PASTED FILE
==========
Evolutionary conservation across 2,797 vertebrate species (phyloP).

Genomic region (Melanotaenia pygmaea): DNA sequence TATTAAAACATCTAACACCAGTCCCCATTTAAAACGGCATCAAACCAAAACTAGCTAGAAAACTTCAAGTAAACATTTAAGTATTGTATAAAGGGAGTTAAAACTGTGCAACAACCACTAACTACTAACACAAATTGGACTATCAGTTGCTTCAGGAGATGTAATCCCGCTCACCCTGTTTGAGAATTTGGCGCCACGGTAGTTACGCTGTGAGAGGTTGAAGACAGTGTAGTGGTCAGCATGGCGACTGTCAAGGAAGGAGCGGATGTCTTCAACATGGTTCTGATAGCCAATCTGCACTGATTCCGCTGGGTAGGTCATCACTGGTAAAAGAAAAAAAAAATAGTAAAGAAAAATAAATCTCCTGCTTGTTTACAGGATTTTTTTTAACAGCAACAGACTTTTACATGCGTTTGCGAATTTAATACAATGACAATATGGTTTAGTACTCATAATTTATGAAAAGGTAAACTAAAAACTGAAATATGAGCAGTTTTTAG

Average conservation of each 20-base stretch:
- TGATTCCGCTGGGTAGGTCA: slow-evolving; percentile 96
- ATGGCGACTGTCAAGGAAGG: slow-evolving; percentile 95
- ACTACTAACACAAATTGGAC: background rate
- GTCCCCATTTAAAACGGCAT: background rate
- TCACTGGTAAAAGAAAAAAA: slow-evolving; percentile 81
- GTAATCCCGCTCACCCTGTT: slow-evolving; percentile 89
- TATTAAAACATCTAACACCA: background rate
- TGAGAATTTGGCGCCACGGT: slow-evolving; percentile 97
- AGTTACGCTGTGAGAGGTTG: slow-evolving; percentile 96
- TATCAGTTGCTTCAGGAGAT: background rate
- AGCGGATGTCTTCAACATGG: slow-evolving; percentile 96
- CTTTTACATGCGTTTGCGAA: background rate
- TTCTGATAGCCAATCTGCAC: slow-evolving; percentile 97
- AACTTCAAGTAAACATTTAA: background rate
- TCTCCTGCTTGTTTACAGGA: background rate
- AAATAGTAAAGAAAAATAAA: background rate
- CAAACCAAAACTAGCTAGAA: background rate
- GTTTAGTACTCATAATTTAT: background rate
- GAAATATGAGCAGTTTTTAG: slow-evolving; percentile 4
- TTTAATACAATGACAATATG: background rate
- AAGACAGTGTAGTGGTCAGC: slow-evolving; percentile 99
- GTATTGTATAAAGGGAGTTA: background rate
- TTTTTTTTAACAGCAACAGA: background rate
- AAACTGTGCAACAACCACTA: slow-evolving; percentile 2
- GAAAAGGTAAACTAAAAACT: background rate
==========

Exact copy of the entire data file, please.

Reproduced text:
Evolutionary conservation across 2,797 vertebrate species (phyloP).

Genomic region (Melanotaenia pygmaea): DNA sequence TATTAAAACATCTAACACCAGTCCCCATTTAAAACGGCATCAAACCAAAACTAGCTAGAAAACTTCAAGTAAACATTTAAGTATTGTATAAAGGGAGTTAAAACTGTGCAACAACCACTAACTACTAACACAAATTGGACTATCAGTTGCTTCAGGAGATGTAATCCCGCTCACCCTGTTTGAGAATTTGGCGCCACGGTAGTTACGCTGTGAGAGGTTGAAGACAGTGTAGTGGTCAGCATGGCGACTGTCAAGGAAGGAGCGGATGTCTTCAACATGGTTCTGATAGCCAATCTGCACTGATTCCGCTGGGTAGGTCATCACTGGTAAAAGAAAAAAAAAATAGTAAAGAAAAATAAATCTCCTGCTTGTTTACAGGATTTTTTTTAACAGCAACAGACTTTTACATGCGTTTGCGAATTTAATACAATGACAATATGGTTTAGTACTCATAATTTATGAAAAGGTAAACTAAAAACTGAAATATGAGCAGTTTTTAG

Average conservation of each 20-base stretch:
- TGATTCCGCTGGGTAGGTCA: slow-evolving; percentile 96
- ATGGCGACTGTCAAGGAAGG: slow-evolving; percentile 95
- ACTACTAACACAAATTGGAC: background rate
- GTCCCCATTTAAAACGGCAT: background rate
- TCACTGGTAAAAGAAAAAAA: slow-evolving; percentile 81
- GTAATCCCGCTCACCCTGTT: slow-evolving; percentile 89
- TATTAAAACATCTAACACCA: background rate
- TGAGAATTTGGCGCCACGGT: slow-evolving; percentile 97
- AGTTACGCTGTGAGAGGTTG: slow-evolving; percentile 96
- TATCAGTTGCTTCAGGAGAT: background rate
- AGCGGATGTCTTCAACATGG: slow-evolving; percentile 96
- CTTTTACATGCGTTTGCGAA: background rate
- TTCTGATAGCCAATCTGCAC: slow-evolving; percentile 97
- AACTTCAAGTAAACATTTAA: background rate
- TCTCCTGCTTGTTTACAGGA: background rate
- AAATAGTAAAGAAAAATAAA: background rate
- CAAACCAAAACTAGCTAGAA: background rate
- GTTTAGTACTCATAATTTAT: background rate
- GAAATATGAGCAGTTTTTAG: slow-evolving; percentile 4
- TTTAATACAATGACAATATG: background rate
- AAGACAGTGTAGTGGTCAGC: slow-evolving; percentile 99
- GTATTGTATAAAGGGAGTTA: background rate
- TTTTTTTTAACAGCAACAGA: background rate
- AAACTGTGCAACAACCACTA: slow-evolving; percentile 2
- GAAAAGGTAAACTAAAAACT: background rate